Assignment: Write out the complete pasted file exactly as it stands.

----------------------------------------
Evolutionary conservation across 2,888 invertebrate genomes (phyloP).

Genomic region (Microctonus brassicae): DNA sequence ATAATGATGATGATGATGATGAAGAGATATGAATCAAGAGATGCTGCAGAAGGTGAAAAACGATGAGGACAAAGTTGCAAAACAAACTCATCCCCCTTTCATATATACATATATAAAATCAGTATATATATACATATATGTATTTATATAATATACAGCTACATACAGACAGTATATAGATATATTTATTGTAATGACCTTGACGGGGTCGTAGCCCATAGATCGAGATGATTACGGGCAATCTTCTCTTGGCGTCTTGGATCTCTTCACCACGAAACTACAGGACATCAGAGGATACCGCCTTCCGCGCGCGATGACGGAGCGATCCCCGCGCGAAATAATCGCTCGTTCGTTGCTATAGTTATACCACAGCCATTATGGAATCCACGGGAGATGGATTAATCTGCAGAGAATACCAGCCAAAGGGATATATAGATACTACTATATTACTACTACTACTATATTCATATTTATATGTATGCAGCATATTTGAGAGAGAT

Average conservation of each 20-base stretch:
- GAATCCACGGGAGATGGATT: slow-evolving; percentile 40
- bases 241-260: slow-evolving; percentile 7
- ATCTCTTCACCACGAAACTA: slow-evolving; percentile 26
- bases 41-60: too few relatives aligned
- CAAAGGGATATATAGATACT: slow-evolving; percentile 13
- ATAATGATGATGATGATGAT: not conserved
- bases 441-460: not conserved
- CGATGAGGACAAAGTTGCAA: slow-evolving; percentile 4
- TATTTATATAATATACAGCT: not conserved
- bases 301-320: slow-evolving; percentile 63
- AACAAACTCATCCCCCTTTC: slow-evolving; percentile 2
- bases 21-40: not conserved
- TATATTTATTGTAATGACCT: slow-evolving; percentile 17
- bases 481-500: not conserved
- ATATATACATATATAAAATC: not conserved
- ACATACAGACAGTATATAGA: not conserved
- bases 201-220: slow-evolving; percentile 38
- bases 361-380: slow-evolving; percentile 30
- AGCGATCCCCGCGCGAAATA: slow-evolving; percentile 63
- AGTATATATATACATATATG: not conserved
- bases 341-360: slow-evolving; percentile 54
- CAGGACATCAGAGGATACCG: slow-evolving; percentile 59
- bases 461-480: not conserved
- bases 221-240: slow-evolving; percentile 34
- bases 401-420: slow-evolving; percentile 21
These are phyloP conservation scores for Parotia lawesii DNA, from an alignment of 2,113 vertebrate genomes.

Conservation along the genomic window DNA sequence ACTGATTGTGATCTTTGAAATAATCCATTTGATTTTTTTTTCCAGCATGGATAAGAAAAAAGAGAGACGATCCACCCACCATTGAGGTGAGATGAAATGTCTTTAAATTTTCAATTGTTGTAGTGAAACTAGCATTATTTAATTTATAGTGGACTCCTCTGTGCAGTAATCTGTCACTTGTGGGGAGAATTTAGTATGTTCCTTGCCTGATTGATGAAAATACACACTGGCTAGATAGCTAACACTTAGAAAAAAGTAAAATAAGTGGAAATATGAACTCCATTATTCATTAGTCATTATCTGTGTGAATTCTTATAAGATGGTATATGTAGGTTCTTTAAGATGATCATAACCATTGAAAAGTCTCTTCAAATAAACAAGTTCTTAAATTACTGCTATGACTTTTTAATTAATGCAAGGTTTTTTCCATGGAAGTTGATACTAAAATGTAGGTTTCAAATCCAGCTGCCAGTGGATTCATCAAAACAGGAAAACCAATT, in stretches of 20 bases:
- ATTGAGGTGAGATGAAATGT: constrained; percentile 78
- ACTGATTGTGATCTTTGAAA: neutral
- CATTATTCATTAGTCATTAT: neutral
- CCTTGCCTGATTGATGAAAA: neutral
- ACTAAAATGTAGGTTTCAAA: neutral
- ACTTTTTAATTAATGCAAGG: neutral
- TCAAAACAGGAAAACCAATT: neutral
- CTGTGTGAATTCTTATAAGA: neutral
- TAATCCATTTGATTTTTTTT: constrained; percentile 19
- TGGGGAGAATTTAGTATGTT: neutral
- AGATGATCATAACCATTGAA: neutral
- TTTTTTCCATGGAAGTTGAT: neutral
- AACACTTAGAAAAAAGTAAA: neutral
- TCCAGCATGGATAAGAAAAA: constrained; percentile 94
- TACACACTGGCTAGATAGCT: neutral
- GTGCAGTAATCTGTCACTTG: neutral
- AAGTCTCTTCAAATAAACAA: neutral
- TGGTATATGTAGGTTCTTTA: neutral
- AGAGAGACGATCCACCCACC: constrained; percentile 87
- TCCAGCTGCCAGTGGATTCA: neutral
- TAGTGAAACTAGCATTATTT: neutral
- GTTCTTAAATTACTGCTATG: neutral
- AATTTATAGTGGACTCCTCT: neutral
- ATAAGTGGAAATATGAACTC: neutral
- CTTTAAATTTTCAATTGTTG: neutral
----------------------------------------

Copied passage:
Evolutionary conservation across 2,888 invertebrate genomes (phyloP).

Genomic region (Microctonus brassicae): DNA sequence ATAATGATGATGATGATGATGAAGAGATATGAATCAAGAGATGCTGCAGAAGGTGAAAAACGATGAGGACAAAGTTGCAAAACAAACTCATCCCCCTTTCATATATACATATATAAAATCAGTATATATATACATATATGTATTTATATAATATACAGCTACATACAGACAGTATATAGATATATTTATTGTAATGACCTTGACGGGGTCGTAGCCCATAGATCGAGATGATTACGGGCAATCTTCTCTTGGCGTCTTGGATCTCTTCACCACGAAACTACAGGACATCAGAGGATACCGCCTTCCGCGCGCGATGACGGAGCGATCCCCGCGCGAAATAATCGCTCGTTCGTTGCTATAGTTATACCACAGCCATTATGGAATCCACGGGAGATGGATTAATCTGCAGAGAATACCAGCCAAAGGGATATATAGATACTACTATATTACTACTACTACTATATTCATATTTATATGTATGCAGCATATTTGAGAGAGAT

Average conservation of each 20-base stretch:
- GAATCCACGGGAGATGGATT: slow-evolving; percentile 40
- bases 241-260: slow-evolving; percentile 7
- ATCTCTTCACCACGAAACTA: slow-evolving; percentile 26
- bases 41-60: too few relatives aligned
- CAAAGGGATATATAGATACT: slow-evolving; percentile 13
- ATAATGATGATGATGATGAT: not conserved
- bases 441-460: not conserved
- CGATGAGGACAAAGTTGCAA: slow-evolving; percentile 4
- TATTTATATAATATACAGCT: not conserved
- bases 301-320: slow-evolving; percentile 63
- AACAAACTCATCCCCCTTTC: slow-evolving; percentile 2
- bases 21-40: not conserved
- TATATTTATTGTAATGACCT: slow-evolving; percentile 17
- bases 481-500: not conserved
- ATATATACATATATAAAATC: not conserved
- ACATACAGACAGTATATAGA: not conserved
- bases 201-220: slow-evolving; percentile 38
- bases 361-380: slow-evolving; percentile 30
- AGCGATCCCCGCGCGAAATA: slow-evolving; percentile 63
- AGTATATATATACATATATG: not conserved
- bases 341-360: slow-evolving; percentile 54
- CAGGACATCAGAGGATACCG: slow-evolving; percentile 59
- bases 461-480: not conserved
- bases 221-240: slow-evolving; percentile 34
- bases 401-420: slow-evolving; percentile 21
These are phyloP conservation scores for Parotia lawesii DNA, from an alignment of 2,113 vertebrate genomes.

Conservation along the genomic window DNA sequence ACTGATTGTGATCTTTGAAATAATCCATTTGATTTTTTTTTCCAGCATGGATAAGAAAAAAGAGAGACGATCCACCCACCATTGAGGTGAGATGAAATGTCTTTAAATTTTCAATTGTTGTAGTGAAACTAGCATTATTTAATTTATAGTGGACTCCTCTGTGCAGTAATCTGTCACTTGTGGGGAGAATTTAGTATGTTCCTTGCCTGATTGATGAAAATACACACTGGCTAGATAGCTAACACTTAGAAAAAAGTAAAATAAGTGGAAATATGAACTCCATTATTCATTAGTCATTATCTGTGTGAATTCTTATAAGATGGTATATGTAGGTTCTTTAAGATGATCATAACCATTGAAAAGTCTCTTCAAATAAACAAGTTCTTAAATTACTGCTATGACTTTTTAATTAATGCAAGGTTTTTTCCATGGAAGTTGATACTAAAATGTAGGTTTCAAATCCAGCTGCCAGTGGATTCATCAAAACAGGAAAACCAATT, in stretches of 20 bases:
- ATTGAGGTGAGATGAAATGT: constrained; percentile 78
- ACTGATTGTGATCTTTGAAA: neutral
- CATTATTCATTAGTCATTAT: neutral
- CCTTGCCTGATTGATGAAAA: neutral
- ACTAAAATGTAGGTTTCAAA: neutral
- ACTTTTTAATTAATGCAAGG: neutral
- TCAAAACAGGAAAACCAATT: neutral
- CTGTGTGAATTCTTATAAGA: neutral
- TAATCCATTTGATTTTTTTT: constrained; percentile 19
- TGGGGAGAATTTAGTATGTT: neutral
- AGATGATCATAACCATTGAA: neutral
- TTTTTTCCATGGAAGTTGAT: neutral
- AACACTTAGAAAAAAGTAAA: neutral
- TCCAGCATGGATAAGAAAAA: constrained; percentile 94
- TACACACTGGCTAGATAGCT: neutral
- GTGCAGTAATCTGTCACTTG: neutral
- AAGTCTCTTCAAATAAACAA: neutral
- TGGTATATGTAGGTTCTTTA: neutral
- AGAGAGACGATCCACCCACC: constrained; percentile 87
- TCCAGCTGCCAGTGGATTCA: neutral
- TAGTGAAACTAGCATTATTT: neutral
- GTTCTTAAATTACTGCTATG: neutral
- AATTTATAGTGGACTCCTCT: neutral
- ATAAGTGGAAATATGAACTC: neutral
- CTTTAAATTTTCAATTGTTG: neutral